People say that but I don’t think that. There are some songs that are pretty easy going but then I guess there’s a lot of brutal imagery. I guess it’s got a little bit of both. Maybe it all balances out?

The Stage Names and The Stand Ins were concept albums, whereas I Am Very Far isn’t. How did you approach the writing of this album differently?

I don’t think I can answer that. Trade secret…nah it’s not a trade secret I just can’t answer it because I just don’t know what the answer is.

Do you know when you start preparing for an album whether it’s going to be conceptual or not?

Well, with I Am Very Far, there were some things that were put into place to prepare us for this. There were song lists that went out of very non-traditional, non-Western music. I think Will went on a specific diet and had this specific way of living. He had long had these ethnographic records that had come from somewhere, and part of our discussions involved different ways of approaching music and different ways of approaching songwriting and you know at least one of these playlists went out and it was like ‘this is what’s going on in my head, try to check this stuff out’ and think about how to approach arrangement and sound differently. That was really the only pre-game going into it other than listening to demos.

So if you were to describe the musical orientation of the album what would you say about it?

Oh, shit, ah you know I could tell you when I went into it I wanted to write big structural bass parts for the rhythm section, so that’s where I was going in my head. And the album is heavily nuanced and that was my approach going into it; to do something that wasn’t all about melody, rather having these big shapes, big architectural shapes for the rest of the music to work around and adhere to.

From the sounds of things it sounds like you approached it differently to the last few albums. How have you progressed musically from The Stand Ins or The Stage Names?

By allowing more space in the arrangements, and really working at getting interplay between musicians. Like that’s pretty critical in a lot of these songs and in the writing process; there’s a lot of hands off and interplay and I think that was a major difference between this record and the last records.

Okkervil River has been a band for a long time. Has how you approach the industry as a whole changed over the years?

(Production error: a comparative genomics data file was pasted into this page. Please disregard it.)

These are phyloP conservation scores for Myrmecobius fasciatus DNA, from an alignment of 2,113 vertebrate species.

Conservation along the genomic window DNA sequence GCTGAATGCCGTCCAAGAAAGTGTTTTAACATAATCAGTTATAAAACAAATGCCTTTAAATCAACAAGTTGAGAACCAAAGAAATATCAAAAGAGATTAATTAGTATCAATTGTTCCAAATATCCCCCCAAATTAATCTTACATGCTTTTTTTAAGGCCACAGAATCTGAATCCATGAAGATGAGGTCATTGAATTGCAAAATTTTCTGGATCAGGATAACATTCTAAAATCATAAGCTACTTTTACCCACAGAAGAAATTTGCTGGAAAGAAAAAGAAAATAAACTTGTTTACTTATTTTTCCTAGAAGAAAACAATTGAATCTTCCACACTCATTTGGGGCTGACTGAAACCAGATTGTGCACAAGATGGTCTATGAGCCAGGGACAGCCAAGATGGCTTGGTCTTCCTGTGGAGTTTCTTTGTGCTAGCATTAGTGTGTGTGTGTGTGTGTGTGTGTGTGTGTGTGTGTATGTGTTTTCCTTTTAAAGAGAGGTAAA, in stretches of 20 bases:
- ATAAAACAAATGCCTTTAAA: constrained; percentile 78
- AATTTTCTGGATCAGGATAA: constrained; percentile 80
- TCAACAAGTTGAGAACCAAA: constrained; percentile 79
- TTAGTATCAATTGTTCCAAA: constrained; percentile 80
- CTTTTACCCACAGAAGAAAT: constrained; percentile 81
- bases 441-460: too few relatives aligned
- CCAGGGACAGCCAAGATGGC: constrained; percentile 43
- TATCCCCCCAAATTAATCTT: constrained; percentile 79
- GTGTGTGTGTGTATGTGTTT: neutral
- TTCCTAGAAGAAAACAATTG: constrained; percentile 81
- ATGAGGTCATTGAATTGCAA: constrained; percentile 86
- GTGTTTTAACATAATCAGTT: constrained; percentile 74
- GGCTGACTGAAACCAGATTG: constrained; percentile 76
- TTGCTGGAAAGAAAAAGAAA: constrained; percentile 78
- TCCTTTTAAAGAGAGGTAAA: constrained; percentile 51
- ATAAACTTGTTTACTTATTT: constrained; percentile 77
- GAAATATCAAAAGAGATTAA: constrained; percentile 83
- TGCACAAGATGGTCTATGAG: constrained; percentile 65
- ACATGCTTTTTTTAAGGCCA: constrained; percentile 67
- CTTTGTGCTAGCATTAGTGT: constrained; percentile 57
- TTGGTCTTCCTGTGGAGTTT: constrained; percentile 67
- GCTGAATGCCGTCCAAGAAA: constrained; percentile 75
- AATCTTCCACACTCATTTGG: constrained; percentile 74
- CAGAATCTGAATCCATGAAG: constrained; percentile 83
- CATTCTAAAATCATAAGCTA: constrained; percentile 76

Oh, well I mean it’s an industry that’s totally in flux, but the fact that anybody can get your record for free at any time has certainly changed the game. I mean I guess it forces a band to tour and be away from home and go out and show face rather than hoping to get buy with selling records.

Is the live performance a really important part of the Okkervil River?

Oh yeah, I can’t wait to get back to it. We’ve been on break for a year and a half and when you’ve been away from it for that long you jones for it. It’s really fun you know, you have a good show and everything’s going off. I’m looking forward to make a living playing music rather than having to do a bunch of other stuff.

Do you find the tour experience exhausting or insightful?

It’s more exhausting than insightful but you do get to see the world and you know go to a lot of places. a lot of it when you’re touring is going to and from venues and soundcheck and the days kind of roll by. You get some pretty amazing experiences though. Like the last time we were in New Zealand we went to the end of the South Island so you could look across the straight to the North Island and that was an amazing day trip to go out to this foreboding but beautiful beach; we were standing on the edge of the world, I couldn’t have hoped for something better than that.

Do you have any plans to return to New Zealand?

We’ll probably be back in January during your summertime, we’ll escape the North American winter and do Australia and New Zealand.

You took a relatively large amount of time off between albums, is it hard coming back into the fold and trying to get creative with the band again?

No because then we made that Roky Erickson record so we were still working together as a band, we just weren’t playing Okkervil songs. I think in a way that was really helpful - we were working and practicing as a band but for something completely different.

Courtney Sanders